Americans have gotten a long break from federal student loan payments and interest during the COVID-19 pandemic — but the clock on that relief is scheduled to run out at the end of the year.
The U.S. House — which is run by Democrats — has passed a $2.2 trillion coronavirus aid package that would allow student loan payments to remain on hold until Sept. 30, 2021, and would maintain 0% interest rates until then. It also would also provide up to $10,000 of forgiveness on private student loans per borrower.
But President Donald Trump tweeted on Tuesday that the White House would suspend talks with the Democrats on a new COVID stimulus bill until after the election. He accuses House Speaker Nancy Pelosi of “not negotiating in good faith.”
That leaves an estimated 40 million borrowers wondering if they’ll be on the hook for their student loans again once 2021 arrives.
If you’ve got student loan debt, you should take steps now to clear out as much as you can, in case payments — and interest rates — return to pre-pandemic levels before a new relief measure is passed.
Here are a few things you can do to help pay off your student loan debt faster.
Take your payments off ‘pause’
While it might be tempting to use the remaining few months of the moratorium to take a break from your student loans, continuing to make your regular payments — or paying more than you usually do — is a smart idea if you can afford it.
Since the interest rates on federal student loans are frozen at 0%, any payments you make now will go entirely toward the principal of your loan.
That means you’ll be able to take a much bigger chunk out of your debt than you normally would.
Keep in mind that if you’ve got private student loans you’re likely still responsible for your normal payments unless your lender has offered you a forbearance period.
Even then, your loan will be accruing interest, so you should continue to make your regular payments if possible.
Refinance private loans
If your student loans are from a private lender, you may be able to cut down your monthly cost by refinancing your loan into a lower rate.
Whether you qualify for refinancing will largely depend on your credit score and your current income.
If you’re not sure about your credit score, there are websites that will let you check it for free online and give you personalized tips on how to boost it if it’s not in great shape.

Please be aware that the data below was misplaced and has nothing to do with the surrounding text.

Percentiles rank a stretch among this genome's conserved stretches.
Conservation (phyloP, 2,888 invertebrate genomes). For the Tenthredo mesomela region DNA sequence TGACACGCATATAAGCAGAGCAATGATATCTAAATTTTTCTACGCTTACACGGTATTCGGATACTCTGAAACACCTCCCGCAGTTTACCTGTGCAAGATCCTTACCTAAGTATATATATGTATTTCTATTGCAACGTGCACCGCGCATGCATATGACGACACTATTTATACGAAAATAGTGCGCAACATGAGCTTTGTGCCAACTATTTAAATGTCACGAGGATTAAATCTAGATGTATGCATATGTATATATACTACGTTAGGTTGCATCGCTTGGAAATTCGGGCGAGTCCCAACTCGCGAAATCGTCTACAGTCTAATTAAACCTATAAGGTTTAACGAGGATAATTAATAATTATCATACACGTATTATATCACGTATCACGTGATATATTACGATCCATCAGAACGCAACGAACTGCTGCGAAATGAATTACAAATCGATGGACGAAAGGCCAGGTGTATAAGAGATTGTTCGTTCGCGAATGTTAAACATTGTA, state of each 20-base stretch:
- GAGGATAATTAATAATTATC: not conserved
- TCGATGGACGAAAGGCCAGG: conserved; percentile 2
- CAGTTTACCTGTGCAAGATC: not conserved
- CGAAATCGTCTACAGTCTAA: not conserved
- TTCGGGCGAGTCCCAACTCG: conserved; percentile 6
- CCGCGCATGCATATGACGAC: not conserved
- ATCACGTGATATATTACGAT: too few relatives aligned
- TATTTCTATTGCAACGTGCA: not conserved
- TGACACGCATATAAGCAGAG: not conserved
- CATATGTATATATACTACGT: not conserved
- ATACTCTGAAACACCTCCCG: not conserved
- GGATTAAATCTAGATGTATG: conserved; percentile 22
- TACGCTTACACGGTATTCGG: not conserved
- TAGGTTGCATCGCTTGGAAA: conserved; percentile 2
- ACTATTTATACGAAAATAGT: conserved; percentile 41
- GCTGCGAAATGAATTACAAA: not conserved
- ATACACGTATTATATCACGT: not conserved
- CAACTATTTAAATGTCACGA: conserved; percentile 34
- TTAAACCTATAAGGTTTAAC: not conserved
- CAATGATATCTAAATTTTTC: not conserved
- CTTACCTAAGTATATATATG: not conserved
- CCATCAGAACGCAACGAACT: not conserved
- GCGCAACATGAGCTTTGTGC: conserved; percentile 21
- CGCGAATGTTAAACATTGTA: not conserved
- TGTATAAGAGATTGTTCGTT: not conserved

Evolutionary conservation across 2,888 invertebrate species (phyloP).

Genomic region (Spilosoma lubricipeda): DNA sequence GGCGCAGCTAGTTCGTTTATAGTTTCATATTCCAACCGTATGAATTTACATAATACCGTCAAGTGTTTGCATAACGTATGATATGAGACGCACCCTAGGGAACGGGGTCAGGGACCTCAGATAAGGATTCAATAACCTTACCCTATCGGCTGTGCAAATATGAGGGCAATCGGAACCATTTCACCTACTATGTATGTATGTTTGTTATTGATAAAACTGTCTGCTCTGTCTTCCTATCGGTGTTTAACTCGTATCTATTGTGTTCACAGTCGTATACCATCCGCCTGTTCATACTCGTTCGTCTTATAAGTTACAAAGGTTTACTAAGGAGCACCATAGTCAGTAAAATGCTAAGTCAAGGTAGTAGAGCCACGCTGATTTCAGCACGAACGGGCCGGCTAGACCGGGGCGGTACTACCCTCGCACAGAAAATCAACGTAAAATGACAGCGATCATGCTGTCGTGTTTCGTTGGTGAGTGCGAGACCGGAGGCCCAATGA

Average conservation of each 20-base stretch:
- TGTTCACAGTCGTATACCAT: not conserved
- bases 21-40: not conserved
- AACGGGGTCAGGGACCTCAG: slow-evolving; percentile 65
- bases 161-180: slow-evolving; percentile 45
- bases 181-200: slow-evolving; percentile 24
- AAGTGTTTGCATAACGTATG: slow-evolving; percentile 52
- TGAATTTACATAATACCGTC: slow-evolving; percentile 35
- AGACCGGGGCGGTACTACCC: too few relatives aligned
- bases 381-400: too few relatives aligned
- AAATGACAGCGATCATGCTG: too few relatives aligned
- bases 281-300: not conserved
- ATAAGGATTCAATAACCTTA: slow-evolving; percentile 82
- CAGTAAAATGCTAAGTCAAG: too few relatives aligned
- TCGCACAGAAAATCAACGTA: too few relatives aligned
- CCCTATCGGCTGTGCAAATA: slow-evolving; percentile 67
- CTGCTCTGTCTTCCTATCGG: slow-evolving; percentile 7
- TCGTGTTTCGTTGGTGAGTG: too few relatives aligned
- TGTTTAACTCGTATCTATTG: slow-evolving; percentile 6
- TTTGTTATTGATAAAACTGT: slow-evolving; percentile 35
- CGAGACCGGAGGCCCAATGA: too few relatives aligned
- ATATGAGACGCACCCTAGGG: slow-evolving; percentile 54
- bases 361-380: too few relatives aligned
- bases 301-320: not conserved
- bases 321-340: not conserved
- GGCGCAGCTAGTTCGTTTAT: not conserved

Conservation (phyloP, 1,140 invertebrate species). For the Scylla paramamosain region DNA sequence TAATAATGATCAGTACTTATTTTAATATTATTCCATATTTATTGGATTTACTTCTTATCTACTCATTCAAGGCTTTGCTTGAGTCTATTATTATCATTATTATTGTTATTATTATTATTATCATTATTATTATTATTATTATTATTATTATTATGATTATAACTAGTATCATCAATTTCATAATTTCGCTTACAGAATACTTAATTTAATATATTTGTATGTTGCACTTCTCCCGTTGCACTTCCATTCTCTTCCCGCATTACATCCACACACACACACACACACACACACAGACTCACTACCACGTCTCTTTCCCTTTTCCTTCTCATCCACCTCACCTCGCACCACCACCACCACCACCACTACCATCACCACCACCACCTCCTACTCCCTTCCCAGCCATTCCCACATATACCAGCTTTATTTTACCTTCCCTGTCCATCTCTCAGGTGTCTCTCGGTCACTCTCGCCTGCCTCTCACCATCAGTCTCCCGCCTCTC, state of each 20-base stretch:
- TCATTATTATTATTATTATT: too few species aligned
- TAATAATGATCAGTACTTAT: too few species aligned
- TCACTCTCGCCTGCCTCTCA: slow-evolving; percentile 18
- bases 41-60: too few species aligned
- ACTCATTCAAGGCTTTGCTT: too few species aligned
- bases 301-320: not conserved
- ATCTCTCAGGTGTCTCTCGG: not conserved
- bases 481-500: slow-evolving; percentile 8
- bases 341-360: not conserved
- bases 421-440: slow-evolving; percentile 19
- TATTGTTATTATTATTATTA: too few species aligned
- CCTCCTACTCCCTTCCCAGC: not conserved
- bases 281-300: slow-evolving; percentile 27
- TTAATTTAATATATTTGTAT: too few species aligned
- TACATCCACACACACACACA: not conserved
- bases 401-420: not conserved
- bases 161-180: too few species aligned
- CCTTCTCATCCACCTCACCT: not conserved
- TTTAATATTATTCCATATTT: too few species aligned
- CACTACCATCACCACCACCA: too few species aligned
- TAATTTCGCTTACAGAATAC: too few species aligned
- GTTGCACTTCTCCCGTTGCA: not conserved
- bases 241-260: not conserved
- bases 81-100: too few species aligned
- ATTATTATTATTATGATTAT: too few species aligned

Even if you’ve lost your job due to the pandemic, you might still be eligible for a refi if you can demonstrate investment income or income from a side gig, or find a co-signer to back your application.
To get the best rate on a refinanced student loan, it’s important to shop around and compare quotes from multiple lenders using a free service like Credible.
Just remember that refinancing is not an option if you’ve got a federal student loan, and replacing a federal loan with a private loan will make you ineligible for any further loan relief measures from the government — that is, if they ever arrive.
Switch up your payment plan
You might be able to clear out your student loan debt faster by switching up your current payment plan.
Although an income-driven repayment plan can help to make your regular payments more affordable, switching to a standard repayment plan could help you become debt-free sooner — if you’re able to pay a bit more each month.
This option may not be right for everyone, especially if you think your income could be affected should another COVID-19 lockdown occur.
Regardless of which payment plan you’re on, you should make sure to enroll in autopay if you’ve got a federal student loan.
Signing up for automatic deposits will qualify you for a 0.25% interest rate reduction, which could be very helpful if rates return to their pre-COVID levels at the end of the year.
Source: MSN Money / Featured image by yanalya – freepik.com